• U.S. ignores human rights abroad

    Among the reporter-columnists whose bylines I never miss, Pulitzer Prize winner Charlie Savage of The New York Times is at the top of the list. He is penetratingly factual and stays on stories that are often surprising.

    At the bottom of page 12 of the March 14 Times — in what should have been on the front page, garnering Savage another Pulitzer — was this: “U.S., Rebuffing U.N., Maintains Stance That Rights Treaty Does Not Apply Abroad.”

    This treaty, signed by our Senate in 1992, is the International Covenant on Civil and Political Rights, which, Savage notes, “bans arbitrary killings, torture, unfair trials and imprisonments without judicial review” (The New York Times, March 14).

    This treaty jumped into the news, thanks to Savage, because, as he states in his opening paragraph: “The Obama administration declared … that a global Bill of Rights-style treaty imposes no human rights obligations on American military and intelligence forces when they operate abroad.”



  • Admit It, You Don’t Care About Digital Privacy

    When former NSA analyst Edward Snowden revealed the U.S. government’s near-limitless ability to hoard and monitor private communications, it created shockwaves of indignation and forever changed the way we all conduct our digital business.

  • Mass Surveillance: French Spooks and Telcos Hand in Hand

    Since May 2013, consecutive revelations have increasingly exposed the extent and severity of the extralegal surveillance activities conducted by French authorities. It is time for the French government to break its deafening silence on this issue and allow for an open and democratic debate on the extent of its surveillance practices. This is all the more important following the “Loi de programmation militaire” and these recent revelations regarding the cooperation of network operator Orange with French intelligence services. France must make it a priority to revise its current legislation in order to respect international law on privacy.

  • Chris Hedges at Oxford University: Is Edward Snowden a Hero?

    An Oxford debate in late February posed the question: Is Edward Snowden a hero? In an impassioned defense of a patriotism that courageously stands against the abuse of state power, Truthdig columnist Chris Hedges said yes, and by a vote of the those present, won the contest.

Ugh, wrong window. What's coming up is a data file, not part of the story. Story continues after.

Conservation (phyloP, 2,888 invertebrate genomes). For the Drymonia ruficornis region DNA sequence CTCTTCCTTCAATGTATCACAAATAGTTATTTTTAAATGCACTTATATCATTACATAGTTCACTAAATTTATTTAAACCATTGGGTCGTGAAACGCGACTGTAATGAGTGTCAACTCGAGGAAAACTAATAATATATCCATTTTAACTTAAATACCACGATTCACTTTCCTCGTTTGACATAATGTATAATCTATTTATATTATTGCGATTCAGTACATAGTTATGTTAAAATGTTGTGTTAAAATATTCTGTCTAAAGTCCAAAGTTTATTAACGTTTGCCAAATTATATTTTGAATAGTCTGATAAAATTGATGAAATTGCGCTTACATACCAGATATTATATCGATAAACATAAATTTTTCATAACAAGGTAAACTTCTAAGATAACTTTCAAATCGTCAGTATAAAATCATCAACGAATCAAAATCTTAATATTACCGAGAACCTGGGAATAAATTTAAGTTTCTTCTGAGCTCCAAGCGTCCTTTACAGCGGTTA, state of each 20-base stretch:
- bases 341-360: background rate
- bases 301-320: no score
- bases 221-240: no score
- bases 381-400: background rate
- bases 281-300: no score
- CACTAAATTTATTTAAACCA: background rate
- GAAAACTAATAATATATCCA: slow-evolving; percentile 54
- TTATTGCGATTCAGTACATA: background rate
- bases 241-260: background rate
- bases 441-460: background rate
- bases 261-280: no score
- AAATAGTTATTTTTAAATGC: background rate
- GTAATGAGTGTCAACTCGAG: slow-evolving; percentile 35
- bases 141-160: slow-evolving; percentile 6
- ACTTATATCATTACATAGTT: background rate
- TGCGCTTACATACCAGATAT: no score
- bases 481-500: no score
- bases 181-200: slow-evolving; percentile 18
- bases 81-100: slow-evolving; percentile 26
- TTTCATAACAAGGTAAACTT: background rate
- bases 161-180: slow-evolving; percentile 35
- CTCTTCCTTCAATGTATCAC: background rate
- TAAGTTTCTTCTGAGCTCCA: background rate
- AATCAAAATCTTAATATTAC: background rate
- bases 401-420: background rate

• Glenn Greenwald: Obama’s NSA Proposals Are A Vindication Of Our Reporting

    Glenn Greenwald wrote on Tuesday that President Obama’s new proposals to overhaul the NSA’s bulk collection of phone data are a vindication of Edward Snowden and the journalists who have been reporting on the revelations contained in the documents he provided.

Digitised Oppression: Censorship, Surveillance, Cracking, Drones, and More

Posted in News Roundup at 11:02 am by Dr. Roy Schestowitz


Jimmy Carter


Phone Surveillance




  • Los Angeles Cops Argue All Cars in LA Are Under Investigation
  • Who or what can stop the NSA?

    Snowden’s latest revelations show that the National Security Agency has the capacity to store 100 percent of a given nation’s phone calls and store them for a month. Is there no other way of preventing terrorist attacks?

  • This Man Is Suing The NSA, FBI And DIA For Answers In Decades-Old Mandela Mystery

    A Ph.D. candidate at the Massachusetts Institute of Technology is suing three government agencies to get answers about America’s role in Nelson Mandela’s infamous 1962 arrest.

    In a lawsuit filed Tuesday morning, Ryan Shapiro targets the National Security Agency, Federal Bureau of Investigation, and Defense Intelligence Agency for their failure to comply with Freedom of Information Act requests he has filed (read the full complaint below).

  • Why NSA spying is breaking UK law

    The show is over. The fat lady has finally sung. The fat lady, in this case, is a former White House lawyer, Rajesh De, now the senior legal counsel for the US National Security Agency (NSA).

    Last week, De told a statutory body of the US government, the Privacy and Civil Liberties Oversight Board (PCLOB), that the so-called Foreign Intelligence Surveillance Act (Fisa) corporations – a collection of US companies that were made subject to secret court orders to spy on their customers outside the US – had indeed done just that.

  • Local Law Enforcement Act Like CIA, Abuse Public Records Laws to Conceal ‘Stingray’ Surveillance

    More and more local law enforcement agencies in the United States are manipulating or abusing public records request laws in order to conceal whether they are using “Stingray” surveillance technology to collect data for law enforcement activities, even going so far as to pretend that records do not even exist.

    A “Stingray” surveillance device is, according to the Electronic Privacy Information Center, a device “that can triangulate the source of a cellular signal by acting like a fake cellphone tower and measuring the signal strength of an identified device from several locations.” Such technology has been in use in some form by the FBI since 1995.

    The American Civil Liberties Union considers the technology to be the “electronic equivalent of dragnet ‘general searches’ prohibited by the Fourth Amendment.” It maintains that “no statutes or regulations” currently exist to address “under what circumstances ‘Stingrays’ can be used.” There is very little case law to properly limit law enforcement use.

  • The NSA is burning down the web, but what if we rebuilt a spy-proof internet?

    What will life be like after the internet? Thanks to the mass surveillance undertaken by the National Security Agency and the general creepiness of companies like Google and Facebook, I’ve found myself considering this question. I mean, nothing lasts forever, right?

  • Yahoo UK Moves To Dublin To Escape Surveillance; UK Asks It To Stay… For The Spies